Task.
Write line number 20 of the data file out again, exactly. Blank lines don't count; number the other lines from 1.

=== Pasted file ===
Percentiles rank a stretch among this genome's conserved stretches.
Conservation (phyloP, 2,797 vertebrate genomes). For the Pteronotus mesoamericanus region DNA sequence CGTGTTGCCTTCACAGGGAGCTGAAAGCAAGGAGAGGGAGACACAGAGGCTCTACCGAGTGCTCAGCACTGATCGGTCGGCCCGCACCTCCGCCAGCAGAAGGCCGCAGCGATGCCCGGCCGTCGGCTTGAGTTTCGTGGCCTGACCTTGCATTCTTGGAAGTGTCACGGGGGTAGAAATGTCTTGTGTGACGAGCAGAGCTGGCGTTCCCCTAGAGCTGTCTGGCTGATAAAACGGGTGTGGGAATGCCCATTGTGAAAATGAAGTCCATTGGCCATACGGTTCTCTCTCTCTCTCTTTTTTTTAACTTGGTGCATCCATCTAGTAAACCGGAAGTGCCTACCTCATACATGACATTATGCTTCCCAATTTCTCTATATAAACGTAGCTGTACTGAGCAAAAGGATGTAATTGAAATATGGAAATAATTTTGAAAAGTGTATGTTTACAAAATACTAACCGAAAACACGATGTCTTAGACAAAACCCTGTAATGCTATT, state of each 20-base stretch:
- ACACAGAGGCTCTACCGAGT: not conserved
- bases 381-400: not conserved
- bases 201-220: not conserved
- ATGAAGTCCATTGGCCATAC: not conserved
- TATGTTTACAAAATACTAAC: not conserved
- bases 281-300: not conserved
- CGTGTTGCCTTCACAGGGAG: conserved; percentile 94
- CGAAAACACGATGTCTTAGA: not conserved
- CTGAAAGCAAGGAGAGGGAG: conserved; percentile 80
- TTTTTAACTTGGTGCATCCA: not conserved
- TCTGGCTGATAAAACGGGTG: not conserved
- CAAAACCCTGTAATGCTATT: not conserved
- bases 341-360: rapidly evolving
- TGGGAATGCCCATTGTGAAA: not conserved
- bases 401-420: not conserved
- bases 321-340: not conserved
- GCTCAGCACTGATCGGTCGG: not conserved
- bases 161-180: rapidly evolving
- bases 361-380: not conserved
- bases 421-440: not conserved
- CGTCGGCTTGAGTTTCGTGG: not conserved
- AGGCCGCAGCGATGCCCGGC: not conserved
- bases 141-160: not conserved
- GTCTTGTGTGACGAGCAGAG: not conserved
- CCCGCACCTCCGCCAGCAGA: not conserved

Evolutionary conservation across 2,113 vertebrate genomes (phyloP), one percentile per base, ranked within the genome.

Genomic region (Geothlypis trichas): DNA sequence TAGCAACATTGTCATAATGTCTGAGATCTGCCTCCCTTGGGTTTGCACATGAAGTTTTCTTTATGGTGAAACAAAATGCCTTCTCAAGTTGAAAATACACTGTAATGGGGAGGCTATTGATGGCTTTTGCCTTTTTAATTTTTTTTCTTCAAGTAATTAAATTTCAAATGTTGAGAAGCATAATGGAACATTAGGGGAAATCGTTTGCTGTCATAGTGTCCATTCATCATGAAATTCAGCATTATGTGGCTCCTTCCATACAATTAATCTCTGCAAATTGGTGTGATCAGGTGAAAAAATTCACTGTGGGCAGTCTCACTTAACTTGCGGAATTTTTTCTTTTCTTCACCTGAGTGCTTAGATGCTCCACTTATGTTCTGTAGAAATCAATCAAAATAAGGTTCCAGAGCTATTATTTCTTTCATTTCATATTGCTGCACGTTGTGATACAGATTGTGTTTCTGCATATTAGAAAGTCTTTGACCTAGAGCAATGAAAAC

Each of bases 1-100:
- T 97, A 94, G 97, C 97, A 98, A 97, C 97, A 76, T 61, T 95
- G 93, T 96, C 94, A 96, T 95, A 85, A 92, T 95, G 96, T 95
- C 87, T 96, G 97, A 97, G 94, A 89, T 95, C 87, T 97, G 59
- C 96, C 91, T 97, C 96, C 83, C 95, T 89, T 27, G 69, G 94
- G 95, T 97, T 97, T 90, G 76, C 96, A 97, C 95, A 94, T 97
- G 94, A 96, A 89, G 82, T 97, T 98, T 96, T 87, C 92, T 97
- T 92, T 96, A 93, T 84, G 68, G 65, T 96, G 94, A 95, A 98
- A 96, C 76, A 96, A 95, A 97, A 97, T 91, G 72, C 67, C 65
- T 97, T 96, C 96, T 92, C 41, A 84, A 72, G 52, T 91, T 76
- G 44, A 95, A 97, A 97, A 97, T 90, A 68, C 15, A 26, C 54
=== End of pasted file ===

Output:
- bases 161-180: rapidly evolving